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Here are a few tips to improve the accuracy of most .22LR rifles:

1) Try different brands of ammunition to find which shoot best. If the rifle maker also makes ammo, like Remington and Winchester, start with that brand. Odds are, the rifle development team used their own brand's ammo when they were finalizing the design. Also, check for ammo recommendations from the rifle maker.

2) If you prefer iron sights, make sure the rifle is fitted with good, easy-to-use sights. If you are older, or your eyes are not what you want them to be, use a peep sight. More specifically, try using a "ghost ring" peep sight with a square post front sight. Those little glowing plastic sights can work well for fast paced small game hunting.

3) Scope sights are the cat's pajamas for older or weaker eyes. Why? Because scopes allow the shooter to focus on both target and reticle at the same time. Oops, there is one big problem with scopes...parallax. Most centerfire rifle scopes are parallax free at 100-150 yards. For a .22LR you want a scope that's set to be parallax free at 50-75 yards, with 60 yards being a good choice.

4) The barrel. Don't worry, there's no problem here. Even the cheapest .22LR's should be able to shoot accurately. Just clean the bore! Remove leading as well as fouling and the barrel likely will be fine. Many competition and exhibition shooters have reported their barrels shot even better than new after firing 250,000 rounds of .22LR (probably due to polishing by the bullets).

5) A simple trigger job by a competent gunsmith can improve accuracy beyond your wildest dreams. If you plan to hunt with the rifle, don't go too low on the pull weight. If you go too low, you'll fire the shot too soon.

6) Stay away from thin, tall, or "see-through" scope mounts. If the mount can be visibly flexed with your fingers, replace it with a more rigid design. Coarse adjust or shim your scope so the scope is sighted when the elevation and windage are near the middle. Scopes at the end of their adjustment range often break bad.

7) Avoid "no name" scopes. If somebody tries to sell you an "unmarked" (insert famous scope brand here) run, don't walk, away. Those are almost always either cheap copies or factory seconds. Get a good scope. It doesn't have to cost a lot, but do get a brand of scope you trust. (One of the best scopes I have ever encountered was a $30 Simmons.) Favor repeatability over optical splendor. A scope that holds its zero through thick and thin is what your rifle needs. Leupold's rimfire scopes are good choices if you can spare the bux.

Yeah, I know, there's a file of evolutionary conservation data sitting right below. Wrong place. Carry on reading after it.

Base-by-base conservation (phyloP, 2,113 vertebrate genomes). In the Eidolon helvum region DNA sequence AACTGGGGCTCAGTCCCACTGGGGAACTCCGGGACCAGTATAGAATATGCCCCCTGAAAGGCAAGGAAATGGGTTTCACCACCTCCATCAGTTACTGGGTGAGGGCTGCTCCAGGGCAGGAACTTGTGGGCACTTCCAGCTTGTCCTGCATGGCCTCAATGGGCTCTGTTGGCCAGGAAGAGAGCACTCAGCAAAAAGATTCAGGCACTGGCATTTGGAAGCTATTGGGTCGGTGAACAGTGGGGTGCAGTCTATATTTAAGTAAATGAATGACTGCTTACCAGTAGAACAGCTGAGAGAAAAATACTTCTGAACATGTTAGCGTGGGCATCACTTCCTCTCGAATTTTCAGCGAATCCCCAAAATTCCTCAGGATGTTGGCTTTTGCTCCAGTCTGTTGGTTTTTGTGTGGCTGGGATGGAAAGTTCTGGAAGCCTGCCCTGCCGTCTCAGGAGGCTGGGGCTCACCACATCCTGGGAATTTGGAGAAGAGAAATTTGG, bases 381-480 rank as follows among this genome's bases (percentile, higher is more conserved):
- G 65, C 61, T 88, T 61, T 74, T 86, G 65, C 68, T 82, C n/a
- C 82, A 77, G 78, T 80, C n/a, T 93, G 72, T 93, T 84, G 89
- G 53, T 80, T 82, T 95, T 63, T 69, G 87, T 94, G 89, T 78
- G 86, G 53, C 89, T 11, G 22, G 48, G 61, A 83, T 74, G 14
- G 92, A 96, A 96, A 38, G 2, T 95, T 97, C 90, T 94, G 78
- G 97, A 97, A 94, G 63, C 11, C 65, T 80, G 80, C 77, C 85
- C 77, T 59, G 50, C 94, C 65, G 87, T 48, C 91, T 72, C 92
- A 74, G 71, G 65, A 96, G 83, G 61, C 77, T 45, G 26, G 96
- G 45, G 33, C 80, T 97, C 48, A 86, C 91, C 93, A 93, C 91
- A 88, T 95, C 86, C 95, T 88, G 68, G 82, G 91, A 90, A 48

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1- (a) You'll just have to shoot as many types as you can stand. I try to buy by the case (5K). Then start to tinker with your choices. Paco's Accurizer works well: http://www.leverguns.com/store/acurizer.htm

3- (a) A scope like a Leupold 3x9 Compact AO will be a far more versital scope than an RF specific scope, and more desirable @ resale time. Although I did see a .22RF parallax specific scope that has a built in .22rf BDC retical that looked pretty cool! Now to remember where I saw it..?

4- (a) Not much need for copper solvent here. I have yet to "fire lap" a new bbl, or hand lap for that matter, but the principal applies to high volume shooting, if you keep the bore clean.

4- (b) The main attribute to accuracy is your chamber ("tight", match, benz)

5- (a) You can always "just throw money at it" and buy a TG2000 from Volq. But Power Custom trigger group parts replacements can get you more than half way there for less that 1/4 the $ of a TG2K. Easily self installed, 10/22 specific. But I swear I thought Power Custom has TG parts for the Marlin 25 and Rem 597?

7-(ditto) My Simmons 22Mag and 22Mag compact are awesome scopes "for the $". I liked the first one so much I just bought the compact and then "figured out" what to put it on. The only thing I would do is put on flip up scope caps and change out the Simmons rings for something a little nicer. Fit and function don't always = sleek and trim.

Great tips, GB!
anodes.
 
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